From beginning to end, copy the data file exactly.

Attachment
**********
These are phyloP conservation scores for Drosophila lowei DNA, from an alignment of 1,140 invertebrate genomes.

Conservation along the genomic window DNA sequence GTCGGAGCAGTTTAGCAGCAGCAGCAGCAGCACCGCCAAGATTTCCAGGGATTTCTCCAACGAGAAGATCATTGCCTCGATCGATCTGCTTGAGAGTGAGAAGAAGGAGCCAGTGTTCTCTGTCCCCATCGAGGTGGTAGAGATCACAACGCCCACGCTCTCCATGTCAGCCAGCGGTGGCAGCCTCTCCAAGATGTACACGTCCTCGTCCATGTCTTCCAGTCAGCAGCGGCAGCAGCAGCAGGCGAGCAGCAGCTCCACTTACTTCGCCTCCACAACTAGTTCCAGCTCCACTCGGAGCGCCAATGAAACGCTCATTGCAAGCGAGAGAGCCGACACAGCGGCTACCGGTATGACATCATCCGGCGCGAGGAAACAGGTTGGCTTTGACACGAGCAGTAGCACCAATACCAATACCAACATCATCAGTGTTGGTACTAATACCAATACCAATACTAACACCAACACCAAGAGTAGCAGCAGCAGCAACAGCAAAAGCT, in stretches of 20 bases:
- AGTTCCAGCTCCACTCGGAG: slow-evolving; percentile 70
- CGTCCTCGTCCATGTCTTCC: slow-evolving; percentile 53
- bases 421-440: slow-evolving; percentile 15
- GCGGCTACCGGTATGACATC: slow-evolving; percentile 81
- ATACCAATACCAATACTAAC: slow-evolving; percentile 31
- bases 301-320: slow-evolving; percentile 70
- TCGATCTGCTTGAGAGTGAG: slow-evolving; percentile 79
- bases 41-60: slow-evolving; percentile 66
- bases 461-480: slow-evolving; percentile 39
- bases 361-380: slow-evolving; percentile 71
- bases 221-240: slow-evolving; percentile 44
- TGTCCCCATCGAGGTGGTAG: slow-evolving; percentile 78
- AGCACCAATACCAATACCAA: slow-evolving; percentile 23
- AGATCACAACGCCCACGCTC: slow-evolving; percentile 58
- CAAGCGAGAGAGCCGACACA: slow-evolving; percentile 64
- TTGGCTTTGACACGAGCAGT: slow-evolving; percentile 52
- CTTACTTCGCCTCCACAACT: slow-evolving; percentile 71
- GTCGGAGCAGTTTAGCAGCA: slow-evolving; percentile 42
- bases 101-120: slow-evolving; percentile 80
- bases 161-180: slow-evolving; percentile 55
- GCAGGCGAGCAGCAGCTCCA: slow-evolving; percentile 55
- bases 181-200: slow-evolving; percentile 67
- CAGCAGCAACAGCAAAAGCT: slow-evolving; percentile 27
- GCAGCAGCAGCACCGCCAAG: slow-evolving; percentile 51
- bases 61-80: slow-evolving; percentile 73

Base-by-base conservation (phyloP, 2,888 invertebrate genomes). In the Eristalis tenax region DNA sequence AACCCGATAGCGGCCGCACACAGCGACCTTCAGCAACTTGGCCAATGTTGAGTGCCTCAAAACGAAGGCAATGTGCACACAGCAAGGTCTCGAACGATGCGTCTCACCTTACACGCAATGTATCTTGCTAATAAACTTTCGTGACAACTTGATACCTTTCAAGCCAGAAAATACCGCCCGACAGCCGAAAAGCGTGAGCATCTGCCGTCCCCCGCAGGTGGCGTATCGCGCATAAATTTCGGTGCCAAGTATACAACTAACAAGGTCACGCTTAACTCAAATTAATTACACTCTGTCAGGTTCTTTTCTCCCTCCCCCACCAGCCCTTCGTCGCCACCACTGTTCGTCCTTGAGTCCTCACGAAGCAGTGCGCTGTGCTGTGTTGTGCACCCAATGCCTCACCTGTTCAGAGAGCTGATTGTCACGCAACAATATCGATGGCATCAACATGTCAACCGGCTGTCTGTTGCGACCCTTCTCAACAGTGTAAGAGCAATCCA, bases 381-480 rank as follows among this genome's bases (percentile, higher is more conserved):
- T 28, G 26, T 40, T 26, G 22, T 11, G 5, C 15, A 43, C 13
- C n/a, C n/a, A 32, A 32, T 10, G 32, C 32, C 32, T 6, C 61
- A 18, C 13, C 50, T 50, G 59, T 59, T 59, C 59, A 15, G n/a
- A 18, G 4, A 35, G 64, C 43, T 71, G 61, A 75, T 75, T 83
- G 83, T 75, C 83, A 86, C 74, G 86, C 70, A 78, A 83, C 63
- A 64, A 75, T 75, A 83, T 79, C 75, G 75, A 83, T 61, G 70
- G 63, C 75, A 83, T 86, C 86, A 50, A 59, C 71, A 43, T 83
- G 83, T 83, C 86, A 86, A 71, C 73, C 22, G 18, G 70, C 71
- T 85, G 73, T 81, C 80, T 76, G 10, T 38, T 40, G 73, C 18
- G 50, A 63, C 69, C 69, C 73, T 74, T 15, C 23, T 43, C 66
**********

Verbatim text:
These are phyloP conservation scores for Drosophila lowei DNA, from an alignment of 1,140 invertebrate genomes.

Conservation along the genomic window DNA sequence GTCGGAGCAGTTTAGCAGCAGCAGCAGCAGCACCGCCAAGATTTCCAGGGATTTCTCCAACGAGAAGATCATTGCCTCGATCGATCTGCTTGAGAGTGAGAAGAAGGAGCCAGTGTTCTCTGTCCCCATCGAGGTGGTAGAGATCACAACGCCCACGCTCTCCATGTCAGCCAGCGGTGGCAGCCTCTCCAAGATGTACACGTCCTCGTCCATGTCTTCCAGTCAGCAGCGGCAGCAGCAGCAGGCGAGCAGCAGCTCCACTTACTTCGCCTCCACAACTAGTTCCAGCTCCACTCGGAGCGCCAATGAAACGCTCATTGCAAGCGAGAGAGCCGACACAGCGGCTACCGGTATGACATCATCCGGCGCGAGGAAACAGGTTGGCTTTGACACGAGCAGTAGCACCAATACCAATACCAACATCATCAGTGTTGGTACTAATACCAATACCAATACTAACACCAACACCAAGAGTAGCAGCAGCAGCAACAGCAAAAGCT, in stretches of 20 bases:
- AGTTCCAGCTCCACTCGGAG: slow-evolving; percentile 70
- CGTCCTCGTCCATGTCTTCC: slow-evolving; percentile 53
- bases 421-440: slow-evolving; percentile 15
- GCGGCTACCGGTATGACATC: slow-evolving; percentile 81
- ATACCAATACCAATACTAAC: slow-evolving; percentile 31
- bases 301-320: slow-evolving; percentile 70
- TCGATCTGCTTGAGAGTGAG: slow-evolving; percentile 79
- bases 41-60: slow-evolving; percentile 66
- bases 461-480: slow-evolving; percentile 39
- bases 361-380: slow-evolving; percentile 71
- bases 221-240: slow-evolving; percentile 44
- TGTCCCCATCGAGGTGGTAG: slow-evolving; percentile 78
- AGCACCAATACCAATACCAA: slow-evolving; percentile 23
- AGATCACAACGCCCACGCTC: slow-evolving; percentile 58
- CAAGCGAGAGAGCCGACACA: slow-evolving; percentile 64
- TTGGCTTTGACACGAGCAGT: slow-evolving; percentile 52
- CTTACTTCGCCTCCACAACT: slow-evolving; percentile 71
- GTCGGAGCAGTTTAGCAGCA: slow-evolving; percentile 42
- bases 101-120: slow-evolving; percentile 80
- bases 161-180: slow-evolving; percentile 55
- GCAGGCGAGCAGCAGCTCCA: slow-evolving; percentile 55
- bases 181-200: slow-evolving; percentile 67
- CAGCAGCAACAGCAAAAGCT: slow-evolving; percentile 27
- GCAGCAGCAGCACCGCCAAG: slow-evolving; percentile 51
- bases 61-80: slow-evolving; percentile 73

Base-by-base conservation (phyloP, 2,888 invertebrate genomes). In the Eristalis tenax region DNA sequence AACCCGATAGCGGCCGCACACAGCGACCTTCAGCAACTTGGCCAATGTTGAGTGCCTCAAAACGAAGGCAATGTGCACACAGCAAGGTCTCGAACGATGCGTCTCACCTTACACGCAATGTATCTTGCTAATAAACTTTCGTGACAACTTGATACCTTTCAAGCCAGAAAATACCGCCCGACAGCCGAAAAGCGTGAGCATCTGCCGTCCCCCGCAGGTGGCGTATCGCGCATAAATTTCGGTGCCAAGTATACAACTAACAAGGTCACGCTTAACTCAAATTAATTACACTCTGTCAGGTTCTTTTCTCCCTCCCCCACCAGCCCTTCGTCGCCACCACTGTTCGTCCTTGAGTCCTCACGAAGCAGTGCGCTGTGCTGTGTTGTGCACCCAATGCCTCACCTGTTCAGAGAGCTGATTGTCACGCAACAATATCGATGGCATCAACATGTCAACCGGCTGTCTGTTGCGACCCTTCTCAACAGTGTAAGAGCAATCCA, bases 381-480 rank as follows among this genome's bases (percentile, higher is more conserved):
- T 28, G 26, T 40, T 26, G 22, T 11, G 5, C 15, A 43, C 13
- C n/a, C n/a, A 32, A 32, T 10, G 32, C 32, C 32, T 6, C 61
- A 18, C 13, C 50, T 50, G 59, T 59, T 59, C 59, A 15, G n/a
- A 18, G 4, A 35, G 64, C 43, T 71, G 61, A 75, T 75, T 83
- G 83, T 75, C 83, A 86, C 74, G 86, C 70, A 78, A 83, C 63
- A 64, A 75, T 75, A 83, T 79, C 75, G 75, A 83, T 61, G 70
- G 63, C 75, A 83, T 86, C 86, A 50, A 59, C 71, A 43, T 83
- G 83, T 83, C 86, A 86, A 71, C 73, C 22, G 18, G 70, C 71
- T 85, G 73, T 81, C 80, T 76, G 10, T 38, T 40, G 73, C 18
- G 50, A 63, C 69, C 69, C 73, T 74, T 15, C 23, T 43, C 66